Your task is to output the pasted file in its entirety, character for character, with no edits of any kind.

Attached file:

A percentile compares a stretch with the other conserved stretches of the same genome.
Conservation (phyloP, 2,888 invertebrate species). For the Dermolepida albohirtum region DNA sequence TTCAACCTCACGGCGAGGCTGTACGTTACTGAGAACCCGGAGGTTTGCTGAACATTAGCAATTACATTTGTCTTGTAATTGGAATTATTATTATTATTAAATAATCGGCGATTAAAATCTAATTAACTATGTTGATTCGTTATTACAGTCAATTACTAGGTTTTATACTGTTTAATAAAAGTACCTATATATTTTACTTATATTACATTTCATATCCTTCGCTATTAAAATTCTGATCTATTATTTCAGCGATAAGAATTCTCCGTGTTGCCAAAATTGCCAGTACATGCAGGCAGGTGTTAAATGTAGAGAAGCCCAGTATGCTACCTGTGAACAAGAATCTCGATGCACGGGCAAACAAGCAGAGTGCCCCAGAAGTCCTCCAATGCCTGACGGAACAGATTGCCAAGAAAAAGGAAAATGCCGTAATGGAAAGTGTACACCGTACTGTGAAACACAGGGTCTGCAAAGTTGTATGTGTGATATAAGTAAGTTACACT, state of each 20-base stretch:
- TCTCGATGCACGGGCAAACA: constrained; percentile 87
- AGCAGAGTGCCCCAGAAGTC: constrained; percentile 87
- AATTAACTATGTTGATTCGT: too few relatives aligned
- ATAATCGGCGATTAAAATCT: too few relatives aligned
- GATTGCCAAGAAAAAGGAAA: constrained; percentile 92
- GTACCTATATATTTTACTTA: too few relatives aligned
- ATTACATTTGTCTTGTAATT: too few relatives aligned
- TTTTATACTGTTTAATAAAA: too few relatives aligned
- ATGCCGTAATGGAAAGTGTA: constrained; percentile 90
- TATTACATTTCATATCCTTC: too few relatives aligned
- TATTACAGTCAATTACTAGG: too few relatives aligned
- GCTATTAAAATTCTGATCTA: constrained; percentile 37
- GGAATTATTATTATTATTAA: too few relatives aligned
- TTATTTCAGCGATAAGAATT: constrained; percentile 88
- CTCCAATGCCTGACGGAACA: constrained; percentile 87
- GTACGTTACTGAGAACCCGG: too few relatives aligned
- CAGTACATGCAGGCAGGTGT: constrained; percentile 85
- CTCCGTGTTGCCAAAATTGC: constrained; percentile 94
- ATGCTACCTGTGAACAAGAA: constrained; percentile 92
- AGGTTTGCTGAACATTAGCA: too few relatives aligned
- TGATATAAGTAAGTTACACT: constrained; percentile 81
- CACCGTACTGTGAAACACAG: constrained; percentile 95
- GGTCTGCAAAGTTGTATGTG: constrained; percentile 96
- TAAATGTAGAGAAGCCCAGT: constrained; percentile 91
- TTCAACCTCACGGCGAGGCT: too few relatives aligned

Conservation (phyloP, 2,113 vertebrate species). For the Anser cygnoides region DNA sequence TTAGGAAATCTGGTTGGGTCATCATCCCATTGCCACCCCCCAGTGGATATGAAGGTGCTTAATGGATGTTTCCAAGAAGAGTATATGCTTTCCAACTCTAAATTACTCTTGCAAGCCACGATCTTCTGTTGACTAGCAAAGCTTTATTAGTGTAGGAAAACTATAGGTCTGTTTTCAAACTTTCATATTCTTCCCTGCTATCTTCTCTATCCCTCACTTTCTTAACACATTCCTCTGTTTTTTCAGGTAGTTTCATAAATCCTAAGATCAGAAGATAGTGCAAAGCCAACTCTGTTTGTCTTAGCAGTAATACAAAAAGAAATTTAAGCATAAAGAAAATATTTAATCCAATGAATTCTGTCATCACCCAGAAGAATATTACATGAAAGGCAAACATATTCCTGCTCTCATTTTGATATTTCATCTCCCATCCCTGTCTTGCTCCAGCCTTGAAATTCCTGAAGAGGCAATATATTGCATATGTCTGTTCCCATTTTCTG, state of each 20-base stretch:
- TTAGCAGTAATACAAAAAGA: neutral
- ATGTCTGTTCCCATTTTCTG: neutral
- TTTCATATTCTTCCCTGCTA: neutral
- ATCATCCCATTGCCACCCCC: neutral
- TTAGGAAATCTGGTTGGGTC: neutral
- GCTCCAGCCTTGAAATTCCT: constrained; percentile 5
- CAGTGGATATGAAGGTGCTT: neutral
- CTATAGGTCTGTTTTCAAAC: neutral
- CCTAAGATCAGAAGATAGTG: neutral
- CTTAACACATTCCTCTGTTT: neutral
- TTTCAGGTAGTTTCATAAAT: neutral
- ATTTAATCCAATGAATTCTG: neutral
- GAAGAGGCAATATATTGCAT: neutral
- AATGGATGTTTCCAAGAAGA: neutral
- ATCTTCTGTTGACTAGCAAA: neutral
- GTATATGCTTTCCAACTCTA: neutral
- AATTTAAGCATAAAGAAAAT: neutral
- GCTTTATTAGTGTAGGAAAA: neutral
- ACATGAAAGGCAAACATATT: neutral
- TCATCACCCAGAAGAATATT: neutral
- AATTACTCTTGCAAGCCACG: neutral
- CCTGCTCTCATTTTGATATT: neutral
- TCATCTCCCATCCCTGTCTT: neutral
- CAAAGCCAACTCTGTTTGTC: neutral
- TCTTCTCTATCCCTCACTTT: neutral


A percentile compares a stretch with the other conserved stretches of the same genome.
Conservation (phyloP, 2,888 invertebrate species). For the Dermolepida albohirtum region DNA sequence TTCAACCTCACGGCGAGGCTGTACGTTACTGAGAACCCGGAGGTTTGCTGAACATTAGCAATTACATTTGTCTTGTAATTGGAATTATTATTATTATTAAATAATCGGCGATTAAAATCTAATTAACTATGTTGATTCGTTATTACAGTCAATTACTAGGTTTTATACTGTTTAATAAAAGTACCTATATATTTTACTTATATTACATTTCATATCCTTCGCTATTAAAATTCTGATCTATTATTTCAGCGATAAGAATTCTCCGTGTTGCCAAAATTGCCAGTACATGCAGGCAGGTGTTAAATGTAGAGAAGCCCAGTATGCTACCTGTGAACAAGAATCTCGATGCACGGGCAAACAAGCAGAGTGCCCCAGAAGTCCTCCAATGCCTGACGGAACAGATTGCCAAGAAAAAGGAAAATGCCGTAATGGAAAGTGTACACCGTACTGTGAAACACAGGGTCTGCAAAGTTGTATGTGTGATATAAGTAAGTTACACT, state of each 20-base stretch:
- TCTCGATGCACGGGCAAACA: constrained; percentile 87
- AGCAGAGTGCCCCAGAAGTC: constrained; percentile 87
- AATTAACTATGTTGATTCGT: too few relatives aligned
- ATAATCGGCGATTAAAATCT: too few relatives aligned
- GATTGCCAAGAAAAAGGAAA: constrained; percentile 92
- GTACCTATATATTTTACTTA: too few relatives aligned
- ATTACATTTGTCTTGTAATT: too few relatives aligned
- TTTTATACTGTTTAATAAAA: too few relatives aligned
- ATGCCGTAATGGAAAGTGTA: constrained; percentile 90
- TATTACATTTCATATCCTTC: too few relatives aligned
- TATTACAGTCAATTACTAGG: too few relatives aligned
- GCTATTAAAATTCTGATCTA: constrained; percentile 37
- GGAATTATTATTATTATTAA: too few relatives aligned
- TTATTTCAGCGATAAGAATT: constrained; percentile 88
- CTCCAATGCCTGACGGAACA: constrained; percentile 87
- GTACGTTACTGAGAACCCGG: too few relatives aligned
- CAGTACATGCAGGCAGGTGT: constrained; percentile 85
- CTCCGTGTTGCCAAAATTGC: constrained; percentile 94
- ATGCTACCTGTGAACAAGAA: constrained; percentile 92
- AGGTTTGCTGAACATTAGCA: too few relatives aligned
- TGATATAAGTAAGTTACACT: constrained; percentile 81
- CACCGTACTGTGAAACACAG: constrained; percentile 95
- GGTCTGCAAAGTTGTATGTG: constrained; percentile 96
- TAAATGTAGAGAAGCCCAGT: constrained; percentile 91
- TTCAACCTCACGGCGAGGCT: too few relatives aligned

Conservation (phyloP, 2,113 vertebrate species). For the Anser cygnoides region DNA sequence TTAGGAAATCTGGTTGGGTCATCATCCCATTGCCACCCCCCAGTGGATATGAAGGTGCTTAATGGATGTTTCCAAGAAGAGTATATGCTTTCCAACTCTAAATTACTCTTGCAAGCCACGATCTTCTGTTGACTAGCAAAGCTTTATTAGTGTAGGAAAACTATAGGTCTGTTTTCAAACTTTCATATTCTTCCCTGCTATCTTCTCTATCCCTCACTTTCTTAACACATTCCTCTGTTTTTTCAGGTAGTTTCATAAATCCTAAGATCAGAAGATAGTGCAAAGCCAACTCTGTTTGTCTTAGCAGTAATACAAAAAGAAATTTAAGCATAAAGAAAATATTTAATCCAATGAATTCTGTCATCACCCAGAAGAATATTACATGAAAGGCAAACATATTCCTGCTCTCATTTTGATATTTCATCTCCCATCCCTGTCTTGCTCCAGCCTTGAAATTCCTGAAGAGGCAATATATTGCATATGTCTGTTCCCATTTTCTG, state of each 20-base stretch:
- TTAGCAGTAATACAAAAAGA: neutral
- ATGTCTGTTCCCATTTTCTG: neutral
- TTTCATATTCTTCCCTGCTA: neutral
- ATCATCCCATTGCCACCCCC: neutral
- TTAGGAAATCTGGTTGGGTC: neutral
- GCTCCAGCCTTGAAATTCCT: constrained; percentile 5
- CAGTGGATATGAAGGTGCTT: neutral
- CTATAGGTCTGTTTTCAAAC: neutral
- CCTAAGATCAGAAGATAGTG: neutral
- CTTAACACATTCCTCTGTTT: neutral
- TTTCAGGTAGTTTCATAAAT: neutral
- ATTTAATCCAATGAATTCTG: neutral
- GAAGAGGCAATATATTGCAT: neutral
- AATGGATGTTTCCAAGAAGA: neutral
- ATCTTCTGTTGACTAGCAAA: neutral
- GTATATGCTTTCCAACTCTA: neutral
- AATTTAAGCATAAAGAAAAT: neutral
- GCTTTATTAGTGTAGGAAAA: neutral
- ACATGAAAGGCAAACATATT: neutral
- TCATCACCCAGAAGAATATT: neutral
- AATTACTCTTGCAAGCCACG: neutral
- CCTGCTCTCATTTTGATATT: neutral
- TCATCTCCCATCCCTGTCTT: neutral
- CAAAGCCAACTCTGTTTGTC: neutral
- TCTTCTCTATCCCTCACTTT: neutral